xeno-, xen-, -xenic, -xenism, -xenist, -xenous, -xeny

(Greek: foreign, foreigner; alien; different; extraneous; strange, stranger; and by extension, guest)

The "x" in xeno- is pronounced "z"; "zeno". Greeks are said to have considered any stranger a "guest" and modern Greek includes xenodocheion a "guest house" or "house for guests" or its modern version of "hotel".

The etymological meaning usually denotes some aspect of a relationship involving guests or visitors of some kind.

1. A parasite associated with many hosts during its life-cycle.
2. A parasite that is not host specific; also, pleioxeny.
The office or function of a proxenus; the system of proxeni or hospitality between cities in ancient Greece. A proxenus was a resident citizen of a Greek state who was appointed by another state to represent and protect its interests.
pyrotechnic signal
A signal designed for military use to produce a colored light or smoke, for the purpose of transmitting information.
rheoxenous, rheoxene
Used of organisms that occur only occasionally in running water.
1. Tolerating only a narrow range of host species.
2. Restricted to a narrow range of hosts: said of parasites that are limited to one or a few host species.
stygoxenous, stygoxene
In biology, organisms found only occasionally in caves or subterranean passages.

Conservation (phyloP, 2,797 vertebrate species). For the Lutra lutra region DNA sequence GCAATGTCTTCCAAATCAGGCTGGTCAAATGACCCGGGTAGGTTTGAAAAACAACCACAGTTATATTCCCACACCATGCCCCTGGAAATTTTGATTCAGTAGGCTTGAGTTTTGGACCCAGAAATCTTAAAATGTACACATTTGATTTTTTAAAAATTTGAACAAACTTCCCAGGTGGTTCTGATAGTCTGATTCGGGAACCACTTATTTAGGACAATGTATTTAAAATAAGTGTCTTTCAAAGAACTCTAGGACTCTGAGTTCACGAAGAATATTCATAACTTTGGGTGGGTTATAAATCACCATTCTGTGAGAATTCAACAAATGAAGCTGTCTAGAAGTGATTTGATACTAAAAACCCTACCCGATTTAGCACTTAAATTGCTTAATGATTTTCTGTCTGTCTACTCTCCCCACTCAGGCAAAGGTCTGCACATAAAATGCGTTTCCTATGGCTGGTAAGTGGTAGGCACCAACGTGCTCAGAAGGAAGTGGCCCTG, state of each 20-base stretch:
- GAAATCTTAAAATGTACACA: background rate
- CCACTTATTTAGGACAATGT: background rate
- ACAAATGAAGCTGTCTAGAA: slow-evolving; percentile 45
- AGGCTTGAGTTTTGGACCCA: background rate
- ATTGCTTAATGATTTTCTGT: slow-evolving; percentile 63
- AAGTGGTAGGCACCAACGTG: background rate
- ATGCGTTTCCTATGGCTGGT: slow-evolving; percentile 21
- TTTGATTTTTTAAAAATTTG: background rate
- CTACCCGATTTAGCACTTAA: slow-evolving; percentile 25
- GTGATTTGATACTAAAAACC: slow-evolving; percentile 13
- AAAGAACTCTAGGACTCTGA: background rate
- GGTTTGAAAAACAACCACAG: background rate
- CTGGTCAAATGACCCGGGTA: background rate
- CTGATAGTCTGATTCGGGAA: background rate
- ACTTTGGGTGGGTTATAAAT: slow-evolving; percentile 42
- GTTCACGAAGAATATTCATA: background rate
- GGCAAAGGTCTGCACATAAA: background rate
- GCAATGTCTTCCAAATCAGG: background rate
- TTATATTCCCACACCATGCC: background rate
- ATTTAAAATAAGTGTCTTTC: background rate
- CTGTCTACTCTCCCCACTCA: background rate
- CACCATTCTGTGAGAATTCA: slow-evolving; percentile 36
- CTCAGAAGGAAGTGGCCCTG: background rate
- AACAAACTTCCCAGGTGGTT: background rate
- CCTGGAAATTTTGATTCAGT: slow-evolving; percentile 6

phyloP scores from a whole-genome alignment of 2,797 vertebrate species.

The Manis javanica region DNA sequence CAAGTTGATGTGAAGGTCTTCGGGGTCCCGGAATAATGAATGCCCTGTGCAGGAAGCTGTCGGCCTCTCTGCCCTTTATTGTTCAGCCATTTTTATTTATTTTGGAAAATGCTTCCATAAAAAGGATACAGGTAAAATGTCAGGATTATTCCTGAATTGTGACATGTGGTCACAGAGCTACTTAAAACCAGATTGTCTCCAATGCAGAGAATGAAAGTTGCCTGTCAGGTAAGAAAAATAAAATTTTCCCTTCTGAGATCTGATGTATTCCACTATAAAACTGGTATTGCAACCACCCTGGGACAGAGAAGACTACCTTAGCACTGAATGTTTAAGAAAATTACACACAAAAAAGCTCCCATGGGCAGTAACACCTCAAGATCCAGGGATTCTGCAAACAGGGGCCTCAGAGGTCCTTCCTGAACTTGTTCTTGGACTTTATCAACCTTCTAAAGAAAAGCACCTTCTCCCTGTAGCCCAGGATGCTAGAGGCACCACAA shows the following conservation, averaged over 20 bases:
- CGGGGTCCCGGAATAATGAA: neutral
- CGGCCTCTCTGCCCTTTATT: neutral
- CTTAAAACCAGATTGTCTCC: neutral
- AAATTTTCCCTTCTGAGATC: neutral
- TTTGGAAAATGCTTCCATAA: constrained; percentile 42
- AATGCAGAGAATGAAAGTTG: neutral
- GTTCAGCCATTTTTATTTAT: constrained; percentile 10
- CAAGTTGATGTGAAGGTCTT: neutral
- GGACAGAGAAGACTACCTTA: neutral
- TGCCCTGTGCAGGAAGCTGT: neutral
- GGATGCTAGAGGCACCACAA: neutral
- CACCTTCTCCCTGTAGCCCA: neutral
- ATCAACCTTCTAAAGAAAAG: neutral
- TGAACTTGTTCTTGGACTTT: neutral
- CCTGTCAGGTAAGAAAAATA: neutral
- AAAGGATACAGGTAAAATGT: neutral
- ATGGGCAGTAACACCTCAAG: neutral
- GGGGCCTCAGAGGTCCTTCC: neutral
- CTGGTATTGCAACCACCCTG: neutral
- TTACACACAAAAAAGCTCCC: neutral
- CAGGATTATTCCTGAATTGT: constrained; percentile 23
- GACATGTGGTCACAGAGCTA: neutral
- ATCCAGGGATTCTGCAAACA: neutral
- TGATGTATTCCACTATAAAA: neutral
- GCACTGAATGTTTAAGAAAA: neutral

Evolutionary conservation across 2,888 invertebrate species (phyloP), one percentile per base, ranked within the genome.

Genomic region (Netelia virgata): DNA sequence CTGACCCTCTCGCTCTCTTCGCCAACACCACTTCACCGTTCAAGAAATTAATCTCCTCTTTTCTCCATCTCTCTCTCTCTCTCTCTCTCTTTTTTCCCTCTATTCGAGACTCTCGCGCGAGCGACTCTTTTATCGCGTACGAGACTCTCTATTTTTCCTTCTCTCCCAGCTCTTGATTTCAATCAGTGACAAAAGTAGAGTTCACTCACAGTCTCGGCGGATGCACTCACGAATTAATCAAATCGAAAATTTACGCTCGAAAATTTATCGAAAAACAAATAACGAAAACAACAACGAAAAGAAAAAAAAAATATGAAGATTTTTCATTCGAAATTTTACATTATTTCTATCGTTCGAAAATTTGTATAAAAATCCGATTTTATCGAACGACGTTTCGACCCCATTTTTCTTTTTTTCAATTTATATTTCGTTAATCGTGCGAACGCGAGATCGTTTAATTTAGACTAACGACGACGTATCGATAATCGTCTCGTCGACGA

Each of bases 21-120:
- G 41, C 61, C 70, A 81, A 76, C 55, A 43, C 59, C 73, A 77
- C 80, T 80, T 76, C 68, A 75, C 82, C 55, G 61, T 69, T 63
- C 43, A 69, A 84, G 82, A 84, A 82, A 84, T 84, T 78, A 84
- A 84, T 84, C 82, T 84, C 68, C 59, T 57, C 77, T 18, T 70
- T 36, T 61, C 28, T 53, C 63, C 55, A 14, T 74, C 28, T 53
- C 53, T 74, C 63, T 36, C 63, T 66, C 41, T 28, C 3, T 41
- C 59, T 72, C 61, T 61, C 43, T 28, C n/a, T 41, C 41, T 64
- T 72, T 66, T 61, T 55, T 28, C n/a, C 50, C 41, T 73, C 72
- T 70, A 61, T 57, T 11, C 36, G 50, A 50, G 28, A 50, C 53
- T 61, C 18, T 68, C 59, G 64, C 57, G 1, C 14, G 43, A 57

synxeny, synxenic
A mixture of two or more organisms cultivated under controlled conditions.
trixenous, trixeny
1. A reference to a parasite utilizing three host species during its life cycle.
2. A mixed culture of organisms, where one organism is associasted with three other species.
trogloxene (s) (noun), trogloxemes (pl)
1. A being found only occasionally in underground passages: Sam, the park naturalist, was charting the number of different trogloxenes who live from time to time in the caves, including hikers who get lost and sleep in them overnight.
2. A cavern guest; an animal that spends occasionally short periods in dark recesses: Hibernating bears are a common form of trogloxene, spending part of the winter season in large holes, or dens, in mountains or underground.
xenacanth (s) (noun), xenacanths (pl)
An extinct fish of the genus Xenacanthus: Greg was so happy when he found some information regarding the xenacanth, which was cartilaginous and not living anymore.
xenacanthine (adjective) (not comparable)
Relating to the division of Xenancanthini: Xenacanthine fishes or fossils are those that have long been extinct.
xenagogue (s) (noun), xenagogues (pl)
1. An individual who escorts or leads people, usually visitors, through a specific area, like a city; a tour guide: Mrs. Evans was a great xenagogue who took the hikers on little trips in the mountains and explained all the interesting aspects of nature to them.
2. Etymology: from Greek, to lead, leading; bring, take; plus a “guest” or stranger.

Related "foreign, strange" word families: allotrio-; barbar-.